Moby-Dick By Herman Melville Chapters 72-73

"Ginger? Do I smell ginger?" suspiciously asked Stubb, coming near. "Yes, this must be ginger," peering into the as yet untasted cup. Then standing as if incredulous for a while, he calmly walked towards the astonished steward slowly saying, "Ginger? ginger? and will you have the goodness to tell me, Mr. Dough-Boy, where lies the virtue of ginger? Ginger! is ginger the sort of fuel you use, Dough-boy, to kindle a fire in this shivering cannibal? Ginger! — what the devil is ginger? — sea-coal? firewood? — lucifer matches? — tinder? — gunpowder? — what the devil is ginger, I say, that you offer this cup to our poor Queequeg here."

"There is some sneaking Temperance Society movement about this business," he suddenly added, now approaching Starbuck, who had just come from forward. "Will you look at that kannakin, sir; smell of it, if you please." Then watching the mate's countenance, he added, "The steward, Mr. Starbuck, had the face to offer that calomel and jalap to Queequeg, there, this instant off the whale. Is the steward an apothecary, sir? and may I ask whether this is the sort of bitters by which he blows back the life into a half-drowned man?"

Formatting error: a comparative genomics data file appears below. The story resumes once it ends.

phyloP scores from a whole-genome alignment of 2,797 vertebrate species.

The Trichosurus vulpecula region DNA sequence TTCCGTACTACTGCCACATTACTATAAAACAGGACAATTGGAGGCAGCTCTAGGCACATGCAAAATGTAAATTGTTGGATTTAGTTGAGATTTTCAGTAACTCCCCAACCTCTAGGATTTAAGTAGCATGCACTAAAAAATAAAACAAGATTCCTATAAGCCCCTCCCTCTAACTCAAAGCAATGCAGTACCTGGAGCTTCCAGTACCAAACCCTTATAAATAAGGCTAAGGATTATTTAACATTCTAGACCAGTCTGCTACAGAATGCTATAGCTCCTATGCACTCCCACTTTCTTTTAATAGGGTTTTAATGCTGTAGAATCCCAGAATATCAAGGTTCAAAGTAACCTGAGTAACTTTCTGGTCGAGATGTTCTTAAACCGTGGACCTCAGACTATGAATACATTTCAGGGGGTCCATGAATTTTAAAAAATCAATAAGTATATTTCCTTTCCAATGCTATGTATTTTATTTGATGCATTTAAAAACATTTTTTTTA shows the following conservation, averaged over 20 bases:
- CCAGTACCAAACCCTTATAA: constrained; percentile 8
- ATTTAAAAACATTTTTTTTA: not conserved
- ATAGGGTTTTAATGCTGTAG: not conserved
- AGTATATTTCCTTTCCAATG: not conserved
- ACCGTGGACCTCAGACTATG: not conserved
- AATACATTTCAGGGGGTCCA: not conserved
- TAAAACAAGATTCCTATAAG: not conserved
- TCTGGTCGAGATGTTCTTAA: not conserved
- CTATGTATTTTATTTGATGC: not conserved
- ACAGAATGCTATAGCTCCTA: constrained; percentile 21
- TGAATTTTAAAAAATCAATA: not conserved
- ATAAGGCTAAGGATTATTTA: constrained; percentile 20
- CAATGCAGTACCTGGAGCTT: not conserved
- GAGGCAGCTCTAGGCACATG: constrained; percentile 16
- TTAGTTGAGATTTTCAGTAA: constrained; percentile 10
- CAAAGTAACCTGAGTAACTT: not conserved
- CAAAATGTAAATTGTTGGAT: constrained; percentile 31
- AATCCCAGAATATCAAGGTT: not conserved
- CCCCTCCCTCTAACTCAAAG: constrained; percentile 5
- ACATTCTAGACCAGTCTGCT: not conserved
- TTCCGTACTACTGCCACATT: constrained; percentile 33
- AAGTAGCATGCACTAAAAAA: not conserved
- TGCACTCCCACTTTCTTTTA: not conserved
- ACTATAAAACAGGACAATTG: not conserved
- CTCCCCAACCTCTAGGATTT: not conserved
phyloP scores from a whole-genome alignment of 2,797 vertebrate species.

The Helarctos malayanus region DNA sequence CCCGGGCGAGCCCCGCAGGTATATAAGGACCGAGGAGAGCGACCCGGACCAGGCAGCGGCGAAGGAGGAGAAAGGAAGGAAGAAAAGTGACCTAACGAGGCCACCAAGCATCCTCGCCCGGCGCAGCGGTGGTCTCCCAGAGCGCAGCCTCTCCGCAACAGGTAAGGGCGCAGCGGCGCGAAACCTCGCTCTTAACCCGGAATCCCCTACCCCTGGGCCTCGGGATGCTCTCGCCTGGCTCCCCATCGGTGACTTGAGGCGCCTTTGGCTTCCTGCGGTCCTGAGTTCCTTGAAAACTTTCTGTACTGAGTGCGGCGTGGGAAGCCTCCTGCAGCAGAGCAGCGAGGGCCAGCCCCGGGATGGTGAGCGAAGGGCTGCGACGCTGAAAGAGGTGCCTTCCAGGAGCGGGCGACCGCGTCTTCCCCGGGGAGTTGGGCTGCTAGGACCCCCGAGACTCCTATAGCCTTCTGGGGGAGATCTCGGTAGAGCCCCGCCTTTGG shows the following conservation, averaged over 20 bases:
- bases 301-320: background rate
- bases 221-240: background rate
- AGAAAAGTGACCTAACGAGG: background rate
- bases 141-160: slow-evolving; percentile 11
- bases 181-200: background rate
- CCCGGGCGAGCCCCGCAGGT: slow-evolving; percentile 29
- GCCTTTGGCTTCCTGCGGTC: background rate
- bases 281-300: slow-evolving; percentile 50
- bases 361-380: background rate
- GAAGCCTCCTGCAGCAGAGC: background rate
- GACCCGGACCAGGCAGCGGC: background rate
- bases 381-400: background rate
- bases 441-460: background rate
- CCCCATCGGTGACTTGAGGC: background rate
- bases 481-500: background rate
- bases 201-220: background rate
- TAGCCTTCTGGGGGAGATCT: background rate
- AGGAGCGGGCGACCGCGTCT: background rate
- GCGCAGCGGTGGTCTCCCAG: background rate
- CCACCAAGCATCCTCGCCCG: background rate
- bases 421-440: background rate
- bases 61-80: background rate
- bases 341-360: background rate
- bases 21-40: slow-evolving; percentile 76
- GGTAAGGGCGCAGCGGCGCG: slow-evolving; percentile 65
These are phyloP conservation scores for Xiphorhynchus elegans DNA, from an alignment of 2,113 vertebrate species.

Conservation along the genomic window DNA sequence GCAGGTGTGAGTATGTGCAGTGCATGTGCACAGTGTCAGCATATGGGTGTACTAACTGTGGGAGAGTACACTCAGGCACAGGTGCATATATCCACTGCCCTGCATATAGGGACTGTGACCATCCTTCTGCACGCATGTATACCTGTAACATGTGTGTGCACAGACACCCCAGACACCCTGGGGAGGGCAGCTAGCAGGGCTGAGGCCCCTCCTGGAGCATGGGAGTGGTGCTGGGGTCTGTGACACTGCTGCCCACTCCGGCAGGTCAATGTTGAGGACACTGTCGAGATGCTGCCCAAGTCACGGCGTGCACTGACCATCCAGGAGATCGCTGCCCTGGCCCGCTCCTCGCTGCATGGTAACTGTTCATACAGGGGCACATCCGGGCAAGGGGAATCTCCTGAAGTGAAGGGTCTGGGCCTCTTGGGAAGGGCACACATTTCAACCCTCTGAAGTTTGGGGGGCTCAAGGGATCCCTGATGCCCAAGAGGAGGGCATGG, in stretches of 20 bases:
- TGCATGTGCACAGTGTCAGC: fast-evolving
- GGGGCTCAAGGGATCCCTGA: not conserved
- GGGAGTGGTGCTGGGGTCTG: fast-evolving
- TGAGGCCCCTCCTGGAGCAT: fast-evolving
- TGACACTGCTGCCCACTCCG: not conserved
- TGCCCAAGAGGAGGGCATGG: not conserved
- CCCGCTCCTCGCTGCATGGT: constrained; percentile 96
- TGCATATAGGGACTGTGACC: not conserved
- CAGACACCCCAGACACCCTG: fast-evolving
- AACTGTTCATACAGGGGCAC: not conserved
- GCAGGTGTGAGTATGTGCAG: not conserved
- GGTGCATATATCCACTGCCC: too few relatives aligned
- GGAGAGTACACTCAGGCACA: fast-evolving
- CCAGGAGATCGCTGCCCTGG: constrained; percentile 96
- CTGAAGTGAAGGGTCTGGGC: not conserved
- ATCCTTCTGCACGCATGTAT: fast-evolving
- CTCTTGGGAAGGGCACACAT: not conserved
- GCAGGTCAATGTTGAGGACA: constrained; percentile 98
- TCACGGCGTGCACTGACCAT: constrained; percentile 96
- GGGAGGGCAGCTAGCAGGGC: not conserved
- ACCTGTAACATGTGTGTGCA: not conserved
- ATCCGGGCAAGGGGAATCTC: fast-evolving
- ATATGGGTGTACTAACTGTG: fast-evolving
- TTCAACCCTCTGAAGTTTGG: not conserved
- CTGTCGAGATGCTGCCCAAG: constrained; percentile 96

"I trust not," said Starbuck, "it is poor stuff enough."

"Aye, aye, steward," cried Stubb, "we'll teach you to drug it harpooneer; none of your apothecary's medicine here; you want to poison us, do ye? You have got out insurances on our lives and want to murder us all, and pocket the proceeds, do ye?"

"It was not me," cried Dough-Boy, "it was Aunt Charity that brought the ginger on board; and bade me never give the harpooneers any spirits, but only this ginger-jub — so she called it."

"Ginger-jub! you gingerly rascal! take that! and run along with ye to the lockers, and get something better. I hope I do no wrong, Mr. Starbuck. It is the captain's orders — grog for the harpooneer on a whale."

"Enough," replied Starbuck, "only don't hit him again, but — "

"Oh, I never hurt when I hit, except when I hit a whale or something of that sort; and this fellow's a weazel. What were you about saying, sir?"

"Only this: go down with him, and get what thou wantest thyself."

When Stubb reappeared, he came with a dark flask in one hand, and a sort of tea-caddy in the other. The first contained strong spirits, and was handed to Queequeg; the second was Aunt Charity's gift, and that was freely given to the waves.

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